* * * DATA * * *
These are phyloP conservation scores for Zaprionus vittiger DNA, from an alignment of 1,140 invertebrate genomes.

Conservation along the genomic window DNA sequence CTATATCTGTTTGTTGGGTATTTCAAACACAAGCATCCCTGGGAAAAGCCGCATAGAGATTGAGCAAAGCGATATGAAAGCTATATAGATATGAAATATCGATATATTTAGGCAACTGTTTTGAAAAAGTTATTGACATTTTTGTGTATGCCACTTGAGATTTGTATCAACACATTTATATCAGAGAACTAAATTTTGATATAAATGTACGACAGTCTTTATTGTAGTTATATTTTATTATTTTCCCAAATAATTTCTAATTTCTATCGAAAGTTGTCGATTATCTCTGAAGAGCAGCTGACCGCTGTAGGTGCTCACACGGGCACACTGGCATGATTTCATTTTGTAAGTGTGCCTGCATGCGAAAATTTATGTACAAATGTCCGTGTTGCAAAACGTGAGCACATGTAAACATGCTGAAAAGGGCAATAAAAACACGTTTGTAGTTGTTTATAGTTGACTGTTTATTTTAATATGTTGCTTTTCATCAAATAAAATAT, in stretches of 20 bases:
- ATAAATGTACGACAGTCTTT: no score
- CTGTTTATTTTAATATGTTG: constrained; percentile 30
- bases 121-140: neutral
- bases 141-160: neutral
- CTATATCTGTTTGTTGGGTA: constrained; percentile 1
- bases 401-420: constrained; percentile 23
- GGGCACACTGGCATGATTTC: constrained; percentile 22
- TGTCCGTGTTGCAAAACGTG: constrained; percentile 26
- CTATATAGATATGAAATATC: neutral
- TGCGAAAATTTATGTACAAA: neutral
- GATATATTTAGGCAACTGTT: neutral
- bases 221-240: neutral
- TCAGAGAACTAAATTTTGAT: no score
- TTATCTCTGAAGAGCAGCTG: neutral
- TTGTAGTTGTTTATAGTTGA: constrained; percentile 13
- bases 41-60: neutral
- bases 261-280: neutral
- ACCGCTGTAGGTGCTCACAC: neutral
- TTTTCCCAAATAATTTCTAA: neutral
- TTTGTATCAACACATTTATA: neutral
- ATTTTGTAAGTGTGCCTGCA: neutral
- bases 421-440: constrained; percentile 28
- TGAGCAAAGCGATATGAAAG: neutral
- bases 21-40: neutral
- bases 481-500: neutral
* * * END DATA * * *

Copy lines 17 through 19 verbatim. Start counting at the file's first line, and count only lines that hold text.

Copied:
- TTGTAGTTGTTTATAGTTGA: constrained; percentile 13
- bases 41-60: neutral
- bases 261-280: neutral